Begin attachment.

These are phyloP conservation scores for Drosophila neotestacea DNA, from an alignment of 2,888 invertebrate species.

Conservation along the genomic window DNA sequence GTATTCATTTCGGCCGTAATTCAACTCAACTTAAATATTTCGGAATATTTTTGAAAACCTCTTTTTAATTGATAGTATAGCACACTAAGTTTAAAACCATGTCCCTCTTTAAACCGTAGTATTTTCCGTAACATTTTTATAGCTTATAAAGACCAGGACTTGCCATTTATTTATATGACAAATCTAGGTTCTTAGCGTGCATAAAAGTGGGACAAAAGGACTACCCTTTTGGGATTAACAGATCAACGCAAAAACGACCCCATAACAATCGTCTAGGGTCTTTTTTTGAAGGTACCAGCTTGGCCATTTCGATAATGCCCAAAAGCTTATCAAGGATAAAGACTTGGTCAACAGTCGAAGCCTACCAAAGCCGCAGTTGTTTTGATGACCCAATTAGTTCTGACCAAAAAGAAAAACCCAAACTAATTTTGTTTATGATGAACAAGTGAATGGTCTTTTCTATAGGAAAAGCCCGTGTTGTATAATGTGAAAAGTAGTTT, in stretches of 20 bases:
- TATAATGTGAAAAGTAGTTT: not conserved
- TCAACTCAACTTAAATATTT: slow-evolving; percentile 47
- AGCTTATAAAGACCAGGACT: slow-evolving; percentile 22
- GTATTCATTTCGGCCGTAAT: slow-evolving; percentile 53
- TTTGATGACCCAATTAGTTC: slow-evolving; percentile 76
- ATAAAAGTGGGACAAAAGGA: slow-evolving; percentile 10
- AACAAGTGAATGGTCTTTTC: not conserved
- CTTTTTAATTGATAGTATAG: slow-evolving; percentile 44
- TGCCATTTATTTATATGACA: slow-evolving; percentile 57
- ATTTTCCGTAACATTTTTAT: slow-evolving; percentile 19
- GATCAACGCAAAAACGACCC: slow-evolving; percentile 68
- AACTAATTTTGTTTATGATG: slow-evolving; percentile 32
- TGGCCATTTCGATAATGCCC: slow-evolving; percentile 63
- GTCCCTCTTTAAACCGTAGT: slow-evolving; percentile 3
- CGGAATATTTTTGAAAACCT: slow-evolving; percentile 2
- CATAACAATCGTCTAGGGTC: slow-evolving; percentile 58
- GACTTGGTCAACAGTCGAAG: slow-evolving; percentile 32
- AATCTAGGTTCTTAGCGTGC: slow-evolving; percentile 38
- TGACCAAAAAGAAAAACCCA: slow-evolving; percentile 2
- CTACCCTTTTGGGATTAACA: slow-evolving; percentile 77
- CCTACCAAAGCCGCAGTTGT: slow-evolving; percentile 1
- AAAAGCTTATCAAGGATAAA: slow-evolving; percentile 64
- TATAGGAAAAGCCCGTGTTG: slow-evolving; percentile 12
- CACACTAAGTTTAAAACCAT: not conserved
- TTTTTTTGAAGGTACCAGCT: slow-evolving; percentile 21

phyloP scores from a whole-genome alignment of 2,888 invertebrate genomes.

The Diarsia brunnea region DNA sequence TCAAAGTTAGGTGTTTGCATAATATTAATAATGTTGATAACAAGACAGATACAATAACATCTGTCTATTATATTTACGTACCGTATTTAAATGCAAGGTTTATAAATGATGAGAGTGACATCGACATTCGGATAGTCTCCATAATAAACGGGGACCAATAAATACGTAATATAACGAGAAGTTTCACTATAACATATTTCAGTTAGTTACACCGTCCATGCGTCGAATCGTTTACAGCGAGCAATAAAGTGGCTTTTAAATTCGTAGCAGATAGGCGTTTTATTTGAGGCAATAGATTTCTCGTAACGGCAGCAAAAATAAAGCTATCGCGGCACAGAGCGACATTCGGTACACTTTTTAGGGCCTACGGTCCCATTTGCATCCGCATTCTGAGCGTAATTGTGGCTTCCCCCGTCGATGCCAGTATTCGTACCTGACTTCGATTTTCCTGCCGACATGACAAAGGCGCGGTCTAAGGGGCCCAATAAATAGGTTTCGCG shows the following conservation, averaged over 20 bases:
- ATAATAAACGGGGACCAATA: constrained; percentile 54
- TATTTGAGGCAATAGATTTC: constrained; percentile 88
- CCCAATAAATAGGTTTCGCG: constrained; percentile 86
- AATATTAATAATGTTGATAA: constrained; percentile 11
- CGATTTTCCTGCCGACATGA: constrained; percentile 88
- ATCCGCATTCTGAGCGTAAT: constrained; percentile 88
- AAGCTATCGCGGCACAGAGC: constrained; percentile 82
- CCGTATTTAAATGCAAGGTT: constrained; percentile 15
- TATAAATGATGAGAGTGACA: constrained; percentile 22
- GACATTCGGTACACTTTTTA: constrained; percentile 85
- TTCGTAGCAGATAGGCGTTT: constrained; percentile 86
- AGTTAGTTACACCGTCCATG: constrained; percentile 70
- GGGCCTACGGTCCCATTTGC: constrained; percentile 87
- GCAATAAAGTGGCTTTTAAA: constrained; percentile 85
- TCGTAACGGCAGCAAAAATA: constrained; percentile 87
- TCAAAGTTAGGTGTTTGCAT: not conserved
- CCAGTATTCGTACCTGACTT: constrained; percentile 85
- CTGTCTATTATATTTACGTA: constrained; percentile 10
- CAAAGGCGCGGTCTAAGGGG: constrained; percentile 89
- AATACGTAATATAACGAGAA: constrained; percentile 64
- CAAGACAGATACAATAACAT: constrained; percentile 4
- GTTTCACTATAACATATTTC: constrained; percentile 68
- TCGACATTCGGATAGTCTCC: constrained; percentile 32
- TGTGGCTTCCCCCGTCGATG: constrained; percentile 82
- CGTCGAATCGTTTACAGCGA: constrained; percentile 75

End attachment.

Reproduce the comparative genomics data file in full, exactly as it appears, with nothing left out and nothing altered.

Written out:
These are phyloP conservation scores for Drosophila neotestacea DNA, from an alignment of 2,888 invertebrate species.

Conservation along the genomic window DNA sequence GTATTCATTTCGGCCGTAATTCAACTCAACTTAAATATTTCGGAATATTTTTGAAAACCTCTTTTTAATTGATAGTATAGCACACTAAGTTTAAAACCATGTCCCTCTTTAAACCGTAGTATTTTCCGTAACATTTTTATAGCTTATAAAGACCAGGACTTGCCATTTATTTATATGACAAATCTAGGTTCTTAGCGTGCATAAAAGTGGGACAAAAGGACTACCCTTTTGGGATTAACAGATCAACGCAAAAACGACCCCATAACAATCGTCTAGGGTCTTTTTTTGAAGGTACCAGCTTGGCCATTTCGATAATGCCCAAAAGCTTATCAAGGATAAAGACTTGGTCAACAGTCGAAGCCTACCAAAGCCGCAGTTGTTTTGATGACCCAATTAGTTCTGACCAAAAAGAAAAACCCAAACTAATTTTGTTTATGATGAACAAGTGAATGGTCTTTTCTATAGGAAAAGCCCGTGTTGTATAATGTGAAAAGTAGTTT, in stretches of 20 bases:
- TATAATGTGAAAAGTAGTTT: not conserved
- TCAACTCAACTTAAATATTT: slow-evolving; percentile 47
- AGCTTATAAAGACCAGGACT: slow-evolving; percentile 22
- GTATTCATTTCGGCCGTAAT: slow-evolving; percentile 53
- TTTGATGACCCAATTAGTTC: slow-evolving; percentile 76
- ATAAAAGTGGGACAAAAGGA: slow-evolving; percentile 10
- AACAAGTGAATGGTCTTTTC: not conserved
- CTTTTTAATTGATAGTATAG: slow-evolving; percentile 44
- TGCCATTTATTTATATGACA: slow-evolving; percentile 57
- ATTTTCCGTAACATTTTTAT: slow-evolving; percentile 19
- GATCAACGCAAAAACGACCC: slow-evolving; percentile 68
- AACTAATTTTGTTTATGATG: slow-evolving; percentile 32
- TGGCCATTTCGATAATGCCC: slow-evolving; percentile 63
- GTCCCTCTTTAAACCGTAGT: slow-evolving; percentile 3
- CGGAATATTTTTGAAAACCT: slow-evolving; percentile 2
- CATAACAATCGTCTAGGGTC: slow-evolving; percentile 58
- GACTTGGTCAACAGTCGAAG: slow-evolving; percentile 32
- AATCTAGGTTCTTAGCGTGC: slow-evolving; percentile 38
- TGACCAAAAAGAAAAACCCA: slow-evolving; percentile 2
- CTACCCTTTTGGGATTAACA: slow-evolving; percentile 77
- CCTACCAAAGCCGCAGTTGT: slow-evolving; percentile 1
- AAAAGCTTATCAAGGATAAA: slow-evolving; percentile 64
- TATAGGAAAAGCCCGTGTTG: slow-evolving; percentile 12
- CACACTAAGTTTAAAACCAT: not conserved
- TTTTTTTGAAGGTACCAGCT: slow-evolving; percentile 21

phyloP scores from a whole-genome alignment of 2,888 invertebrate genomes.

The Diarsia brunnea region DNA sequence TCAAAGTTAGGTGTTTGCATAATATTAATAATGTTGATAACAAGACAGATACAATAACATCTGTCTATTATATTTACGTACCGTATTTAAATGCAAGGTTTATAAATGATGAGAGTGACATCGACATTCGGATAGTCTCCATAATAAACGGGGACCAATAAATACGTAATATAACGAGAAGTTTCACTATAACATATTTCAGTTAGTTACACCGTCCATGCGTCGAATCGTTTACAGCGAGCAATAAAGTGGCTTTTAAATTCGTAGCAGATAGGCGTTTTATTTGAGGCAATAGATTTCTCGTAACGGCAGCAAAAATAAAGCTATCGCGGCACAGAGCGACATTCGGTACACTTTTTAGGGCCTACGGTCCCATTTGCATCCGCATTCTGAGCGTAATTGTGGCTTCCCCCGTCGATGCCAGTATTCGTACCTGACTTCGATTTTCCTGCCGACATGACAAAGGCGCGGTCTAAGGGGCCCAATAAATAGGTTTCGCG shows the following conservation, averaged over 20 bases:
- ATAATAAACGGGGACCAATA: constrained; percentile 54
- TATTTGAGGCAATAGATTTC: constrained; percentile 88
- CCCAATAAATAGGTTTCGCG: constrained; percentile 86
- AATATTAATAATGTTGATAA: constrained; percentile 11
- CGATTTTCCTGCCGACATGA: constrained; percentile 88
- ATCCGCATTCTGAGCGTAAT: constrained; percentile 88
- AAGCTATCGCGGCACAGAGC: constrained; percentile 82
- CCGTATTTAAATGCAAGGTT: constrained; percentile 15
- TATAAATGATGAGAGTGACA: constrained; percentile 22
- GACATTCGGTACACTTTTTA: constrained; percentile 85
- TTCGTAGCAGATAGGCGTTT: constrained; percentile 86
- AGTTAGTTACACCGTCCATG: constrained; percentile 70
- GGGCCTACGGTCCCATTTGC: constrained; percentile 87
- GCAATAAAGTGGCTTTTAAA: constrained; percentile 85
- TCGTAACGGCAGCAAAAATA: constrained; percentile 87
- TCAAAGTTAGGTGTTTGCAT: not conserved
- CCAGTATTCGTACCTGACTT: constrained; percentile 85
- CTGTCTATTATATTTACGTA: constrained; percentile 10
- CAAAGGCGCGGTCTAAGGGG: constrained; percentile 89
- AATACGTAATATAACGAGAA: constrained; percentile 64
- CAAGACAGATACAATAACAT: constrained; percentile 4
- GTTTCACTATAACATATTTC: constrained; percentile 68
- TCGACATTCGGATAGTCTCC: constrained; percentile 32
- TGTGGCTTCCCCCGTCGATG: constrained; percentile 82
- CGTCGAATCGTTTACAGCGA: constrained; percentile 75